Painting of Buddha hidden in Japanese temple

Infrared camera technology helps researchers to know the existence of 8 pictures depicting Buddhas spreading sentient beings in Saimyoji Temple.

Hình vẽ trên các cây cột ở đền Saimyoji  Ảnh: Ancient Origins.

The picture on the pillars of Saimyoji Temple Photo: Ancient Origins.

A group of Japanese art experts, including Noriaki Ajima at Hiroshima University and Yukari Takama at Osaka Kyoiku University, discovered the paintings at Saimyoji shrine in Kora town in Shiga prefecture. The temple dates back to at least from the Kamakura period (12th – 13th century). Experts found works of art on a Buddhist theme after taking infrared photos of the main shrine space. This method allows them to observe images that cannot be seen with the naked eye.

Due to the infrared image, the researchers were able to detect the drawing hidden under the black soot on the pillars. In total, they found 8 pictures. The photo revealed four Buddhas on each pillar. The pillars are located on the left and right sides of the seat of the Buddha image (shumidan). This is the area where the main statue of the temple is located along with many standing Buddha statues.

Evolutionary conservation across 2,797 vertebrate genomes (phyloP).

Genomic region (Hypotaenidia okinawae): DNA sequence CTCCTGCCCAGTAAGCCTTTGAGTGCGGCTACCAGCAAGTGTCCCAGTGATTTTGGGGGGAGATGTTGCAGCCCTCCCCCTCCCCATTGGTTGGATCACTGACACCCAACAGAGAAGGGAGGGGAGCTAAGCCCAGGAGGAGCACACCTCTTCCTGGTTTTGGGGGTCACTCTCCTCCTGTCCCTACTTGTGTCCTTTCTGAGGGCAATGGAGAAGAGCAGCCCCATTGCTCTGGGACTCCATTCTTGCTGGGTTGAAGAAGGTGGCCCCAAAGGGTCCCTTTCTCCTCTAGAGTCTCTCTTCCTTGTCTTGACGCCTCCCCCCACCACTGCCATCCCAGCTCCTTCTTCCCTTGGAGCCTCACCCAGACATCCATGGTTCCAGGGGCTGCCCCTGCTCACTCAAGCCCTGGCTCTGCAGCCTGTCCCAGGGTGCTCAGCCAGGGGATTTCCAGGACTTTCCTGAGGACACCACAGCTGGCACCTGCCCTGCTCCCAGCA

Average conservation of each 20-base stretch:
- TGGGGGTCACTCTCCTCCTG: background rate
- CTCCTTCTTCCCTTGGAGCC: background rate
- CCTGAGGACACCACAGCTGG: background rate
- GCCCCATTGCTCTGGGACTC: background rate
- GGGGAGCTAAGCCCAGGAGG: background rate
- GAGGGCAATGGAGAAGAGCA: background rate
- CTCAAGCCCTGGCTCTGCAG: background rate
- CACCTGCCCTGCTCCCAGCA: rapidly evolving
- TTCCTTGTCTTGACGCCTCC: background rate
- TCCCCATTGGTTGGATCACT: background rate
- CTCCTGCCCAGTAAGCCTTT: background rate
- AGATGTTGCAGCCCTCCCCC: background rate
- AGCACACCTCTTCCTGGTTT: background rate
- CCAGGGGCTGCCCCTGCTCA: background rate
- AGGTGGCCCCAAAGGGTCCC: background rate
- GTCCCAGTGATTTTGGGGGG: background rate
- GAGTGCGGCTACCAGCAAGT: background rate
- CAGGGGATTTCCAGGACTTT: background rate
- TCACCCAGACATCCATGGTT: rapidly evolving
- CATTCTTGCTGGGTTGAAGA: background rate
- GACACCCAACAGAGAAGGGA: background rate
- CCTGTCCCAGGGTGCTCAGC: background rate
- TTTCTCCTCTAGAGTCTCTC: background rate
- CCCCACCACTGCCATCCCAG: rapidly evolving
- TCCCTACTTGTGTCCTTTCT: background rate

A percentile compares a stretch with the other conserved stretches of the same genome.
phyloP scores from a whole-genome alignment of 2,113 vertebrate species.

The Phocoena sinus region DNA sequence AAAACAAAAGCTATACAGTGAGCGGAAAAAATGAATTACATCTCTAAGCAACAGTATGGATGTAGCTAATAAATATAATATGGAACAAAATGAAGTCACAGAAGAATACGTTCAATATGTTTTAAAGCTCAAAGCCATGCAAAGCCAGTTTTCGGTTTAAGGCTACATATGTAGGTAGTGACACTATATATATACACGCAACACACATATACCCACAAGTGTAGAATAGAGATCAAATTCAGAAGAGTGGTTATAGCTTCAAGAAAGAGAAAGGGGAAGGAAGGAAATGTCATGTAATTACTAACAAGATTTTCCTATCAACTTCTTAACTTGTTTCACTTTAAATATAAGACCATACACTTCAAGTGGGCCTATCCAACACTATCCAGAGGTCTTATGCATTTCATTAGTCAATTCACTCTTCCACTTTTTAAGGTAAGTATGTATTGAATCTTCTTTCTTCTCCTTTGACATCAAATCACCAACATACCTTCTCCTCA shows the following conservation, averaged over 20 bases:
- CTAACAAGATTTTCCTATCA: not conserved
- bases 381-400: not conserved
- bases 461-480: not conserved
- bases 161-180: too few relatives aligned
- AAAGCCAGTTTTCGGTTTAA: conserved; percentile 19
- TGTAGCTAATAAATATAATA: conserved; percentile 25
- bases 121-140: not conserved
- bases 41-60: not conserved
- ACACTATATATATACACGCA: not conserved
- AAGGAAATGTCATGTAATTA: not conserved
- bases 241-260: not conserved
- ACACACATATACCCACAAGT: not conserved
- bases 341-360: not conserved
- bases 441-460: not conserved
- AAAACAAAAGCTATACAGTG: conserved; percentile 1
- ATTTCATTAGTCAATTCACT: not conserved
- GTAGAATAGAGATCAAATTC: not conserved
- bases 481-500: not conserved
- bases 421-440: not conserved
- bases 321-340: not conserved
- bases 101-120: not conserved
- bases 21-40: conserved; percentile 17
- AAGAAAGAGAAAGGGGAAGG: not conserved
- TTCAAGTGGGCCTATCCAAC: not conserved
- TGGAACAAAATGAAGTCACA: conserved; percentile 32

Four Buddhas on each pillar are drawn in two rows. Each figure is about 15.24 cm high. Behind them is a picture of a crowd of people. In the paintings, Buddhas are depicted in a natural manner, using bright colors. The team also discovered some decorative motifs in the upper corner of the pillar.

Previously, experts knew there was Buddhist painting on the column but could not study it carefully due to the position of the column near the altar. The large number of statues makes it difficult to check. However, these statues have been exhibited in recent months, giving the team the opportunity to take infrared pictures of the pillars.

Ajima and Takama claim that the paintings were born in the Middle Ages, specifically the second half of the 7th century under Asuka (years 592 – 710). However, professor Yoshitaka Ariga of Tokyo University of the Arts disagrees with this speculation. He argued that the themes and composition of the paintings indicated they belonged to another period. Ariga thinks the team needs to re-examine their findings.

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